An experiment conducted by Cybernews journalist Ernestas Naprys (via TechRadar) was done to see which platform is more secure, iOS or Android. Cybernews writes about cybersecurity issues and Naprys installed the top 100 apps from the German App Store and Play Store on a factory reset iPhone SE and a factory reset Android phone respectively. He then left the phones idle while he checked to see how often they contacted foreign servers and where those servers were located.

While iOS on average queried 42% more external servers than Android, fans of the latter platform should not celebrate

During the five days that the iPhone was left alone, Naprys said that he “traced every outgoing connection the iPhone made to external servers.” He computed that Apple’s handset sent out on average 3,308 queries per day compared to the 2,323 daily queries that were sent out on average for the Android handset over the three days it was left idle. But if you’re pulling for Android in this two-horse race and think that it is a winner, you are premature. Cybernews said, “Compared to the experiment with Android, the iPhone’s query numbers for unfriendly countries are low.”

It turns out that 60% of the outgoing requests made by the iPhone were sent to Apple as part of standard operating procedures. Only 24% of the requests made by the Android phone were sent to Google with the rest sent to third-party apps. For example, while the iPhone contacted a Russian server belonging to  Chinese tech company Alibaba once a day on average, the Android device pinged a server in Russia 13 times as often pushing out 39 queries over a three-day period. And while the iPhone did not ping one server in China, the Android phone contacted a Chinese server five times per day on average.

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The iPhone also contacted social media servers far less often than the Android phone did. The iPhone contacted Facebook servers 20 times a day on average compared to 200 times a day on average for the Android device. The iPhone contacted TikTok 36 times in total and the ByteDance server it reached was not located in China. The Android phone contacted TikTok close to 800 times. Snapchat was the only social media site that was different; Android barely contacted  the Snapchat server while the iPhone had more than 100 queries per day.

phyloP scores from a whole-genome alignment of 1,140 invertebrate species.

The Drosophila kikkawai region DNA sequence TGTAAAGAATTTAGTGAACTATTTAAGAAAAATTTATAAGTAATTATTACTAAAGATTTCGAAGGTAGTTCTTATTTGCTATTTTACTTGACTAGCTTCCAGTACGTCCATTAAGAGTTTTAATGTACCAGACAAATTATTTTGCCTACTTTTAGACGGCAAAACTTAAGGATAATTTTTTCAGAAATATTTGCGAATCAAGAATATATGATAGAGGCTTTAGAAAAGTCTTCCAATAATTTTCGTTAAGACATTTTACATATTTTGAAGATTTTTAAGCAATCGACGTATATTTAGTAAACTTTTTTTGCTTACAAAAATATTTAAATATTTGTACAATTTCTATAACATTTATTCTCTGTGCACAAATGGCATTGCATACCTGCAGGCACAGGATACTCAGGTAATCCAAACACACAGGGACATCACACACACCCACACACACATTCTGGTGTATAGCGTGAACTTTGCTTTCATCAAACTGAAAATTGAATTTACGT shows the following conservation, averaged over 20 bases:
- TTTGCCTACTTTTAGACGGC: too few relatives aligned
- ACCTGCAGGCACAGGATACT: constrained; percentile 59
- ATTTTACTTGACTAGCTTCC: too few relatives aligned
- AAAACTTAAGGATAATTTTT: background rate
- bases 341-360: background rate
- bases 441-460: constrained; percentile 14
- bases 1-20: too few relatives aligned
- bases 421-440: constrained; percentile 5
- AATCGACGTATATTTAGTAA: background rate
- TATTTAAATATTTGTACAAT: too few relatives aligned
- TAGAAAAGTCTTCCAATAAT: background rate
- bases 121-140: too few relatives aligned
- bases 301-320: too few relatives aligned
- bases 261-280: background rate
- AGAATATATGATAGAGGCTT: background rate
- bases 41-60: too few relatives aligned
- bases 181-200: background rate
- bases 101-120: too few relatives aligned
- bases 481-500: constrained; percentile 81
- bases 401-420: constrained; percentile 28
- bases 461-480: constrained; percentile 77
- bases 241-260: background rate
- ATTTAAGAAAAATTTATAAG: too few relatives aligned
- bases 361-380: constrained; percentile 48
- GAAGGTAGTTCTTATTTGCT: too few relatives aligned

Interestingly, on the days that the iPhone was idle, Snapchat, Gmail, and OneDrive used the most battery life at 38%, 34%, and 11% respectively. On some days, Snapchat was active in the background for more than one hour.

The scary thing is that if your phone contacts a server in Russia or China, your data could be accessible to agencies in those countries. Naprys has a theory on the big difference between apps on iOS and Android contacting foreign servers. “Not a single app on the Apple App Store could be considered as blatant adware. All the apps on the App Store represented big platforms behind them and were more useful than ad-powered flashlights, prank generators, or dubious PDF viewers on Google Play.”

Should Apple allow iPhone users to sideload apps globally?

The Cybernews journalist adds, “This may also be due to stricter Apple policies for developers in its closed ecosystem regarding privacy in general.” Apple has always defended its Walled Garden approach to the App Store by saying that it is necessary to allow it to make sure the apps in the store are safe to install. Of course, the Digital Market Act (DMA) in Europe allows iPhone users in the 27 EU countries to give up this protection if they want.

And for some iPhone users outside of the EU who are still not allowed to sideload apps from third-party app stores, the question isn’t whether they will lose the security of having Apple vet third-party apps if the company allows sideloading in other regions. The question is whether Apple should give its customers the opportunity to sideload because they paid for their devices and are okay with taking the risk of having malware installed on their phones.

As for the experiment conducted by Naprys, it shows that the iPhone will contact fewer servers in questionable locations than Android. And that could be the difference in having your personal data acquired by authorities in foreign countries. The Cybernews research team said, “If your data ends up on a server in Russia, there’s a risk that it may be accessed by authorities or even commercial organizations that are not bound to GDPR and similar data and privacy protection laws. No consent will be asked.”

The research team added, “Some may not be comfortable even with their iPhone sending diagnostic data, location, or other telemetry to Cupertino, as that data may be requested by law enforcement. It’s up to the user to decide how much exposure they can tolerate.”